Cardiac symptom attribution and knowledge of the symptoms of acute myocardial infarction: a systematic review

Benedikt Birnbach, Jens Höpner, Rafael Mikolajczyk
2020 BMC Cardiovascular Disorders  
Background Since the knowledge of the symptoms of acute myocardial infarction (AMI) may reduce the decision time for patients to seek help in case of an AMI, we aimed to summarize evidence on the knowledge of the AMI symptoms and the symptom attribution in case of an acute coronary syndrome (ACS). Methods Therefore, we systematically searched the databases PubMed, CINAHL, Embase, and Cochrane Library for relevant studies published between January 1, 2008 and 2019 (last search August 1, 2019).
more » ... August 1, 2019). Results A total of 86 studies were included, with a composite sample size of 354,497 participants. The weighted mean of the knowledge scores for the symptoms of AMI of 14,420 participants from the general population, was 42.1% (when maximum score was considered 100%) and 69.5% for 7642 cardiac patients. There was a substantially better level of knowledge for six symptoms ('chest pain or discomfort', 'shortness of breath', 'pain or discomfort in arms or shoulders', 'feeling weak, lightheaded, or faint', 'pain or discomfort in the jaw, neck, or back', and 'sweating') (49.8–88.5%) compared to the four less obvious/atypical symptoms 'stomach or abdominal discomfort', 'nausea or vomiting', 'headache', and 'feeling of anxiety' (8.7–36.7%). Only 45.1% of 14,843 patients, who experienced ACS, have correctly attributed their symptoms to a cardiac cause. Conclusion In conclusion, we found a moderate to good knowledge of "classic" and insufficient knowledge of less obvious symptoms of AMI. This might suggest that increasing knowledge about less obvious symptoms of AMI could be beneficial. It appears also important to address cardiac attribution of symptoms.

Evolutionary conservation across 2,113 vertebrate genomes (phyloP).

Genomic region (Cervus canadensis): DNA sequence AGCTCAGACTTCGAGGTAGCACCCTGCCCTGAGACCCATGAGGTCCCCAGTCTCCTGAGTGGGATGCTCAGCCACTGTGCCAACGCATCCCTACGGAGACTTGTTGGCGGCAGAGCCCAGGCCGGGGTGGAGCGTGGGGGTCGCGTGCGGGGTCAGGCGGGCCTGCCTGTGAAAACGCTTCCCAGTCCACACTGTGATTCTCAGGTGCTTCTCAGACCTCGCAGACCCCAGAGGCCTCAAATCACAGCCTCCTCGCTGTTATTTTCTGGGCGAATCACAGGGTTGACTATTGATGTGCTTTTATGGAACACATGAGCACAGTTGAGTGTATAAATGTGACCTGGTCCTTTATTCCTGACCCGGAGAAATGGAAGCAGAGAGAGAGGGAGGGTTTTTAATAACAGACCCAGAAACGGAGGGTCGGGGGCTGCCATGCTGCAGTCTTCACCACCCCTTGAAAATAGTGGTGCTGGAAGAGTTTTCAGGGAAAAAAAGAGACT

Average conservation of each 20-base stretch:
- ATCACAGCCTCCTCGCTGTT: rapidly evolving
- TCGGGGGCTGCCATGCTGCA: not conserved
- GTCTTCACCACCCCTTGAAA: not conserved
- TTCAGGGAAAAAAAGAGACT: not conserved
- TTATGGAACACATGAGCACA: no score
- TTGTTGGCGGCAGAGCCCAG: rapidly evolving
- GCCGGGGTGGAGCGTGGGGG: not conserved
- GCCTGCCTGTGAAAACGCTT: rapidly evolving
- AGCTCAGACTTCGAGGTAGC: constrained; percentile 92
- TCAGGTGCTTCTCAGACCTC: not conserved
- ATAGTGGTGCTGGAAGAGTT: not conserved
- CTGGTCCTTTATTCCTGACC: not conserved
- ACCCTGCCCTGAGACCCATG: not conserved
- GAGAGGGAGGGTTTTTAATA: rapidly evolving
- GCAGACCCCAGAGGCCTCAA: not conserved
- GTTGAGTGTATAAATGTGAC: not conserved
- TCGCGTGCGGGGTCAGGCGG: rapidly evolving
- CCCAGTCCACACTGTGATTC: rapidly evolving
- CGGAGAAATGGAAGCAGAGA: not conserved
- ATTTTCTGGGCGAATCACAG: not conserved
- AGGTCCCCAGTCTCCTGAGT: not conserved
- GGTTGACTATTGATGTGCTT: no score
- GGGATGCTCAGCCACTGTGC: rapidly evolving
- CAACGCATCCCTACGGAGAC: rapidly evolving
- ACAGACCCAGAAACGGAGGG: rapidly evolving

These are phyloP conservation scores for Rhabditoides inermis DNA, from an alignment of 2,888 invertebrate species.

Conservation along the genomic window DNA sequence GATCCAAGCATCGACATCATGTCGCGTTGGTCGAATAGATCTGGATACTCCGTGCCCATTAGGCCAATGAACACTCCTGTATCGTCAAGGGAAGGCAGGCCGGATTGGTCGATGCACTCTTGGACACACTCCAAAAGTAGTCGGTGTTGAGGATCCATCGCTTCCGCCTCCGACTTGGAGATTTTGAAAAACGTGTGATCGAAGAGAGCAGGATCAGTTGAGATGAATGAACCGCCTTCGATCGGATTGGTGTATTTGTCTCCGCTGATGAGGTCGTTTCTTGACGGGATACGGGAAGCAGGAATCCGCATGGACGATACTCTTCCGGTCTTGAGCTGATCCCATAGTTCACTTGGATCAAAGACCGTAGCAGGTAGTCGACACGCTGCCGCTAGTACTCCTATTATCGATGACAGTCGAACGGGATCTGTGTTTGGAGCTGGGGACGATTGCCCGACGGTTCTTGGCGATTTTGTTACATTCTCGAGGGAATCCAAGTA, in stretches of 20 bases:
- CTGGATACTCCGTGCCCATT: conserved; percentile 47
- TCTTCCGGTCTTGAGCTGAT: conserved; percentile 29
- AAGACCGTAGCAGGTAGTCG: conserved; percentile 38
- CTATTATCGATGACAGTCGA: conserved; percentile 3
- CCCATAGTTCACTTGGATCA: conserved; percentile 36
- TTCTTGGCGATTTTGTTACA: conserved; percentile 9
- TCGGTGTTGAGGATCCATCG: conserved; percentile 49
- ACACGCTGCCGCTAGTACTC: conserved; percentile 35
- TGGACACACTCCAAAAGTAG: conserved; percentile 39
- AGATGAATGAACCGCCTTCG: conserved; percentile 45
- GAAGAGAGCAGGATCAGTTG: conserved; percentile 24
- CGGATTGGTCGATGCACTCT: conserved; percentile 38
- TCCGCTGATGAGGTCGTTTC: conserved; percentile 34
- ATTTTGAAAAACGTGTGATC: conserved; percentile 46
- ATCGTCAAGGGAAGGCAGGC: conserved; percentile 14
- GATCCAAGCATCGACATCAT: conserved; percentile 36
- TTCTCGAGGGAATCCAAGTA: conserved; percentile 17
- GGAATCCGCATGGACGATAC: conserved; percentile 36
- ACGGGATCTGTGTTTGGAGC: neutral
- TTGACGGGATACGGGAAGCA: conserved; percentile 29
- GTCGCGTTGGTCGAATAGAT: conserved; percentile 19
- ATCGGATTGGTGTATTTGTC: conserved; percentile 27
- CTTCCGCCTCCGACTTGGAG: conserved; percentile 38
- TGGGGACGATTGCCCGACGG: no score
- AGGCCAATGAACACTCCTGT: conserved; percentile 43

doi:10.1186/s12872-020-01714-8 pmid:33054718 fatcat:epldl5gk7rb4hftjyztyuejfeu